12

I) Initial value problems and boundary value problems are two different classes of questions that we can ask about Nature. Example: To be concrete: an initial value problem could be to ask about the classical trajectory of a particle if the initial position $q_i$ and the initial velocity $v_i$ are given, while a boundary value problem could be to ask ...

11

Dear Ondřeji, a good question but a part of the answer is that your equation for the fluid is underdetermined. It treats $p,\rho$ as independent variables. But the physical system only knows how to behave if you also substitute some equation of state, i.e. a function $p=p(\rho)$ or $p=p(\rho,\vec v)$. Note that your Ansatz for the stress-energy tensor ...

11

First I want to remind you what is going on behind the scenes. You know where the particle is at some initial time $t_1$, and you know where the particle is at some final time $t_2$, and the question you are asking is, which path will get me from the initial position at the initial time to the final position at the final time in a way that minimizes the ...

11

Setting the einbein to $1$ corresponds to a diffeomorphism of the metric, as the einbein is given by $e_{\tau\tau}=\sqrt{g_{\tau\tau}}$, which can be easily deduced from the fact that a the vielbein is given as the transformation coefficients from the coordinate basis to a non-coordinate basis. Hence, the dimensionality of the einbein depends on that of the ...

10

I) At least three different quantities in physics are customary called an action and denoted with the letter $S$. The (off-shell) action $$\tag{1}S[q]~:=~ \int_{t_i}^{t_f}\! dt \ L(q(t),\dot{q}(t),t)$$ is a functional of the full position curve/path $q^i:[t_i,t_f] \to \mathbb{R}$ for all times $t$ in the interval $[t_i,t_f]$. See also this question. ...

10

Yes, the invariance of the action follows from special relativity – and special relativity is right (not only) because it is experimentally verified. All the equations of motion may be derived from the condition $\delta S = 0$, the action is stationary (which usually means it has the minimum value on the allowed trajectory/history among all ...

10

Quantum systems are essentially defined by their symmetries. For example, in QFT's you expect all terms not forbidden by the symmetries of the problem to appear in the Lagrangian, with irrelevant operators suppressed by large scales, etc. So I think your first step in this approach would be to write down the most general 2D QFT respecting the 2D Diff and ...

9

OP wrote: As far as I can tell, from here it's a matter of playing around until you get a Lagrangian that produces the equations of motion you want. Too often, as a student, one is only shown how to derive Newton's 2nd law from Euler-Lagrange equations by postulating some particular Lagrangian $L$. If one believes that Newton's laws are more natural ...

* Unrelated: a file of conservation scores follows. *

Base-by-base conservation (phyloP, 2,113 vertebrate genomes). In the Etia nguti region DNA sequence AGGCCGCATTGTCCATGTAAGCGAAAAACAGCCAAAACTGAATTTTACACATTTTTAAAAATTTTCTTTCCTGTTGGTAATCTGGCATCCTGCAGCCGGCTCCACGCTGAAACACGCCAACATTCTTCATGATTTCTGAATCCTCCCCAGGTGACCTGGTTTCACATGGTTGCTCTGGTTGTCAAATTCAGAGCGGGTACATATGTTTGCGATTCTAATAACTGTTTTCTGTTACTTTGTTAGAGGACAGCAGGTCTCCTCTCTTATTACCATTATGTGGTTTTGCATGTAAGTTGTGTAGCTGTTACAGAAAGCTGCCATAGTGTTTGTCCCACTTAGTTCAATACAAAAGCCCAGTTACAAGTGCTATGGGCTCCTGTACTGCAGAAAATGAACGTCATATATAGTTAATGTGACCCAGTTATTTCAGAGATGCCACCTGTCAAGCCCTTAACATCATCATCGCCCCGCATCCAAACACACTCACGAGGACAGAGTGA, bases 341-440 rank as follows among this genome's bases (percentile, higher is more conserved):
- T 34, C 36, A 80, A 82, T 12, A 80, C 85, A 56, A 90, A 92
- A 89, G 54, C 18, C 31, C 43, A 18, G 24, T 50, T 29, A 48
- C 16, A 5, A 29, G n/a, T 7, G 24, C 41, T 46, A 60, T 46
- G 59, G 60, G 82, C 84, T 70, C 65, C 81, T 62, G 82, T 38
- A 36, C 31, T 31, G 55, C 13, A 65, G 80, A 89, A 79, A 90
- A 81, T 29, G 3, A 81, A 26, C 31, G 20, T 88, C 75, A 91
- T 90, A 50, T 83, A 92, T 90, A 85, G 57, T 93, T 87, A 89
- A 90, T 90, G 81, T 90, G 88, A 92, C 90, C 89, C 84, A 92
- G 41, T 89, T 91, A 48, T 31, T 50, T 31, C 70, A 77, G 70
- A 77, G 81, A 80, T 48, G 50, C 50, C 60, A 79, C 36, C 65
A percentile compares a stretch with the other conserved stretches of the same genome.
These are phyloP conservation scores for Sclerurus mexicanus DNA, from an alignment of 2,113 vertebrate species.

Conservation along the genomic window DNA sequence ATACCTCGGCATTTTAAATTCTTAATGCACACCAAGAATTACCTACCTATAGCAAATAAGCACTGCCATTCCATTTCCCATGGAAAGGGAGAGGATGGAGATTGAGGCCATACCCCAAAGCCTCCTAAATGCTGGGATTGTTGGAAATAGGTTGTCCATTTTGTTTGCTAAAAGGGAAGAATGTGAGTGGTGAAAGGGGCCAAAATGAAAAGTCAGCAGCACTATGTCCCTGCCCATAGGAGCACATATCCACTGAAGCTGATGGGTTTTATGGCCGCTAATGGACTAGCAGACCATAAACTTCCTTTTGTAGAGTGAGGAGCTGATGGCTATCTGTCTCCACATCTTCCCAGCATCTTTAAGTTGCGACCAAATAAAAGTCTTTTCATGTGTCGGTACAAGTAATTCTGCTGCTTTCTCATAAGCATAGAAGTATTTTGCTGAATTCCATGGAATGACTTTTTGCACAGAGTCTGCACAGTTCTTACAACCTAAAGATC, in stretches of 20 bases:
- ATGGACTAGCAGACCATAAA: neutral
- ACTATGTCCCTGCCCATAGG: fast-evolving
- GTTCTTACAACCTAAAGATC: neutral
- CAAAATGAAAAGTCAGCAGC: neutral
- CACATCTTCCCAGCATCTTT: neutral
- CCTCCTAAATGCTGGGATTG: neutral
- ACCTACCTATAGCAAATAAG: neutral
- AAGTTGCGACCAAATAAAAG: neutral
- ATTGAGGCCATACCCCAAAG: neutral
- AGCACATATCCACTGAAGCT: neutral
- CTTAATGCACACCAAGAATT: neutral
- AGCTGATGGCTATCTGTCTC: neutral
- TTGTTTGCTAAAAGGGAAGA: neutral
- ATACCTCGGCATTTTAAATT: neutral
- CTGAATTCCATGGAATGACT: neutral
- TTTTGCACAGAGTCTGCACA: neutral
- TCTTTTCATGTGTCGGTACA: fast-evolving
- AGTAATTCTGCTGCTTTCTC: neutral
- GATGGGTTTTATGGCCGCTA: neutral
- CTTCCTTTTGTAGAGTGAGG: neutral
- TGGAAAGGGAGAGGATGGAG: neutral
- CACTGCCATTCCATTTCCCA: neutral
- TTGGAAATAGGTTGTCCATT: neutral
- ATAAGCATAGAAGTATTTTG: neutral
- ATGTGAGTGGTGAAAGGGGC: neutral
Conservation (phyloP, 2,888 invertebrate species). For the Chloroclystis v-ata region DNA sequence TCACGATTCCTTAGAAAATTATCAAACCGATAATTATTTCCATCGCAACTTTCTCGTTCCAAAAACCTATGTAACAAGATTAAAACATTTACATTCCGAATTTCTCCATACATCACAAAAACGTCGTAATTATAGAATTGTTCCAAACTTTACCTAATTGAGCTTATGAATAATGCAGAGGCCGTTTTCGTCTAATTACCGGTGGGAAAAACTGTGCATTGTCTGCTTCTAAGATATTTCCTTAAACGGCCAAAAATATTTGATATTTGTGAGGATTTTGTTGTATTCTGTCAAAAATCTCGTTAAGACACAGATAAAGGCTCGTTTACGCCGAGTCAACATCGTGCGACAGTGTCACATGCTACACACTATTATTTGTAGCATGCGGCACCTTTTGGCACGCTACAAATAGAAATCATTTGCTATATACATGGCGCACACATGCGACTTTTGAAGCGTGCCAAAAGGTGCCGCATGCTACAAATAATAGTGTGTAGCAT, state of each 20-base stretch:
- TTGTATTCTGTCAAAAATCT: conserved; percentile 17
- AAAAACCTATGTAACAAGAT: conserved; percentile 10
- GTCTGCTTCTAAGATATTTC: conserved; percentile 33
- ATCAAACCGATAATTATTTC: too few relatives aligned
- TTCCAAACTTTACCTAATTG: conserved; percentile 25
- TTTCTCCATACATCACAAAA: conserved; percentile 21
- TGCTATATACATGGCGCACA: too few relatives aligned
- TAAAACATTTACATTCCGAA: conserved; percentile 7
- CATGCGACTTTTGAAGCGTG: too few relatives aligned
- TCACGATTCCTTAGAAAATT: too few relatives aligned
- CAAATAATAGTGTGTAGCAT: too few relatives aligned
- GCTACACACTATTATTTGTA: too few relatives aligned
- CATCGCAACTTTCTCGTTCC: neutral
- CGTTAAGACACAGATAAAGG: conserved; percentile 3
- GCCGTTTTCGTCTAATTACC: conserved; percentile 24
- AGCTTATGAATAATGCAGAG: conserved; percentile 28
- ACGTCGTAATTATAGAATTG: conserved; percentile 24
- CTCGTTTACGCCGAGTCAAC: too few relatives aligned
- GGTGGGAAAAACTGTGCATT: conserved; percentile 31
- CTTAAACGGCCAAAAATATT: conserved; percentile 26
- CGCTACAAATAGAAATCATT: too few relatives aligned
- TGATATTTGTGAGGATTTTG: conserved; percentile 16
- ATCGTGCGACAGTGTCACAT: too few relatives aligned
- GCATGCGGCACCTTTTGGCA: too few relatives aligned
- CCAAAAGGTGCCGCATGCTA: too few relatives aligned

9

Building an action: If you know the field content (which I assume means you know the gauge group and reps of all the fields) then: Write down every term that is Lorentz scalar (so combinations like $\partial_\mu A^\mu$, $\bar{\psi}\gamma^\mu \partial_\mu\psi$ allowed but not things like $\vec{n}\cdot\nabla \phi$ where $\vec{n}$ is some random 3-vector). ...

8

As a layman, I can't offer too much, but I can offer how I think about action. $$S=\int L \;\mathrm{d}t$$ The key distinction in classical mechanics between the Hamiltonian and the Lagrangian is that Hamiltonian (H) is the sum of kinetic energy (T) and potential energy (V), where as the Lagrangian (L) is the difference: $$H=T+V$$ $$L=T-V$$ In the case ...

8

I) Not all equations of motion (eom) are variational. A famous example is the self-dual five-form in type IIB superstring theory. In classical point mechanics, frictional forces typically lead to non-variational problems. II) Consider for instance $n$ variable $q^i$ and $n$ eoms, $$\tag{1} E_i~\approx~ 0, \qquad i~\in~\{1, \ldots, n\}.$$ A simplified ...

8

I) Here we will assume that we ultimately want to consider the full quantum theory, usually written in terms of a gauge-fixed path integral $$Z~=~\int \!{\cal D}\phi~ \exp\left(\frac{i}{\hbar}S_{\rm gf}[\phi]\right)$$ rather than just the classical action and the corresponding classical equations of motion (with or without gauge-fixing terms). If the ...

8

Some time after Newton described the laws of nature in terms of an instantaneous relationship, others noticed that the history, rather than the instantaneous state, of a system could, in at least one case, be described by saying that it obeyed a certain relationship: a particular function describing the history must always be the one that (a) starts and ends ...

8

The term vanished because we can translate this term to one making a statement about the fields at the boundary and assume that the fields themselves vanish in spatial and temporal infinity. By Stokes' Theorem, we can translate volume integrals into surface integrals. More specifically Gauss' Theorem states that the integral of a divergence of a field over ...

Only top voted, non community-wiki answers of a minimum length are eligible